My Facebook News Feed is full of friends talking about how they’re setting up transition/pumping their tires/putting on their wetsuit for the last time of 2010. The end of the racing season is upon us, and although I have one more race left on my calendar this year, I’m pretty much ready to put my feet up (with a glass of scotch in hand) and relax for a while.
One of my friends is particularly interested in the end-of-the-season deals that she can get from her local bike shop. See, she doesn’t have a bike, but she’s been itching for one for a while. Right now is probably the best time to buy a new bike, because of course, bike shops are looking to dump their extra stock of 2010 bikes so that when spring rolls around they have a full room of flashy 2011 models. And dump they will. My LBS is having a sale this weekend, and all their bikes are on sale for one amazing discount or another.
Anyway, her questions about what bike is best for her got me thinking about how I got into cycling, why I chose the bike(s) I did, and why it was important (for good and bad reasons). So, I thought I’d put together a little help list of different things to consider when purchasing a new bike:
What different kinds of bikes are there?
I’m going to first establish four different categories of bikes, but I’m definitely aware that there are bikes that overlap some of these categories. For simplicity sake, we have:
For the sake of focusing on an athlete interested in racing road triathlons (not XTerra, off-road triathlons), I’m going to focus on Road and Triathlon specific bikes.
Which one should I get?
Road bikes are great if you want to go for long fitness rides with friends, rally for a fast pace lines, and ride for a long time. Triathlon bikes are great for people who like to (obviously) race triathlons in races where drafting is illegal, and for those that like to ride their bike for a long time (say, 100 miles?) by themselves.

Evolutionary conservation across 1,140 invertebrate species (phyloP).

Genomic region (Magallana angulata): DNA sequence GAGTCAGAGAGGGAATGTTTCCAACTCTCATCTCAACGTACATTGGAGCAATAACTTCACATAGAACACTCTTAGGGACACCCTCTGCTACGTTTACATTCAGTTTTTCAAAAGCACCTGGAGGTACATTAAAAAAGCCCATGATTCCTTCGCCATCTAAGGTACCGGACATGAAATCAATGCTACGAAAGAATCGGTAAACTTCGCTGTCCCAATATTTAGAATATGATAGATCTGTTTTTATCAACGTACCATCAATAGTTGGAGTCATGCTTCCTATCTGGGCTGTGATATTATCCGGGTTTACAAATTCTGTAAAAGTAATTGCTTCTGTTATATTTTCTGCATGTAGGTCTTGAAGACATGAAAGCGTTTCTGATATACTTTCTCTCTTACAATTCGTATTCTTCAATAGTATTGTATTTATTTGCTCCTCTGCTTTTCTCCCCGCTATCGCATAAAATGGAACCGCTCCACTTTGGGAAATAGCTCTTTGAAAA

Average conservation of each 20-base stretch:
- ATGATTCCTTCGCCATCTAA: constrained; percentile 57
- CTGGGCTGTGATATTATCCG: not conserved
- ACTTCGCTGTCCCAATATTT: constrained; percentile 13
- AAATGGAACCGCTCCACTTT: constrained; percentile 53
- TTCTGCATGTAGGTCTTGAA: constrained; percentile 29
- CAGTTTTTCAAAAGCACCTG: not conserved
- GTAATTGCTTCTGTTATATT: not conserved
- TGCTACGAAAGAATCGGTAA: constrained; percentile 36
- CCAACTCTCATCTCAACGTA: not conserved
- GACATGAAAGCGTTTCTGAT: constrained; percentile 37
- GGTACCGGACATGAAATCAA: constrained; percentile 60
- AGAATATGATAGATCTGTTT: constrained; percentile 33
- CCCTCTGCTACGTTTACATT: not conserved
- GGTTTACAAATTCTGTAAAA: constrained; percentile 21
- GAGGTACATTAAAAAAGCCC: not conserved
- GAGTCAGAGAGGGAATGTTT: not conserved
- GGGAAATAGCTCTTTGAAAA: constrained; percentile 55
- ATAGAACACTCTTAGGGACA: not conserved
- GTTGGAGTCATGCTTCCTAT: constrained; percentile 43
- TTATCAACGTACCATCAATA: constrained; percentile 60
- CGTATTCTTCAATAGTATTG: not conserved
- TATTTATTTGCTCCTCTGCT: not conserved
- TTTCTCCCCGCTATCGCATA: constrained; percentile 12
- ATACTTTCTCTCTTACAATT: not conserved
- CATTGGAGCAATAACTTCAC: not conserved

Ok, but really, which one should I get?
Really, it depends on what you want to do. Want to do century rides with your friends? I’d recommend a road bike. Want to race an Ironman? You might want to invest in a triathlon bike.
Ok, so I want to get into triathlons, but I don’t have a bike. Which kind of bike should I get?
This is an easy question to ask, with a complicated answer.
Point 1: Bike companies make triathlon bikes for a reason. Technically, many of the fancy schmancy bikes you see pro athletes riding are time trial (TT) bikes. The TT geometry is different than the regular road bike geometry- the angle of the seat post on a TT bike is steeper, the weight of the rider is more forward, and the control is a little different. The TT bike allows the cyclist to apply more consistent power over a longer distance. The farther forward you are, the more power you can generate (in general; there are “extremes” to every example). Reduced frontal area, from using the aerobars, promotes better aerodynamics (o rly? nooo way!). Integrated aerobars are going to make a bike faster than if it had the clip-on kind, but essentially, reducing that frontal area can help take up to 4minutes of a 40km time trial (or more?).
Counterpoint 1: Just because there are TT bikes, does not mean you have to have one in order to race triathlon. In fact, it may not be practical to have a TT bike in many of the shorter triathlons. If the triathlon is draft-legal (ITU races usually are), then having a TT bike is pointless. Plus, if the course is hilly, (depending on your riding style and comfort on the bike), a road bike might give you a faster split. The forward geometry of a TT bike makes climbing more difficult than the upright position of a road bike.
Point 2: Having a TT bike can make training on your own a bit easier. If you don’t have anyone’s wheel to hang on to for a long ride, then a TT bike can help make it less painful and make the ride go by faster because you will likely be going faster. On a TT bike, you’re aerodynamic, you’re more forward, and you are (likely) not a huge sail for the wind to grab.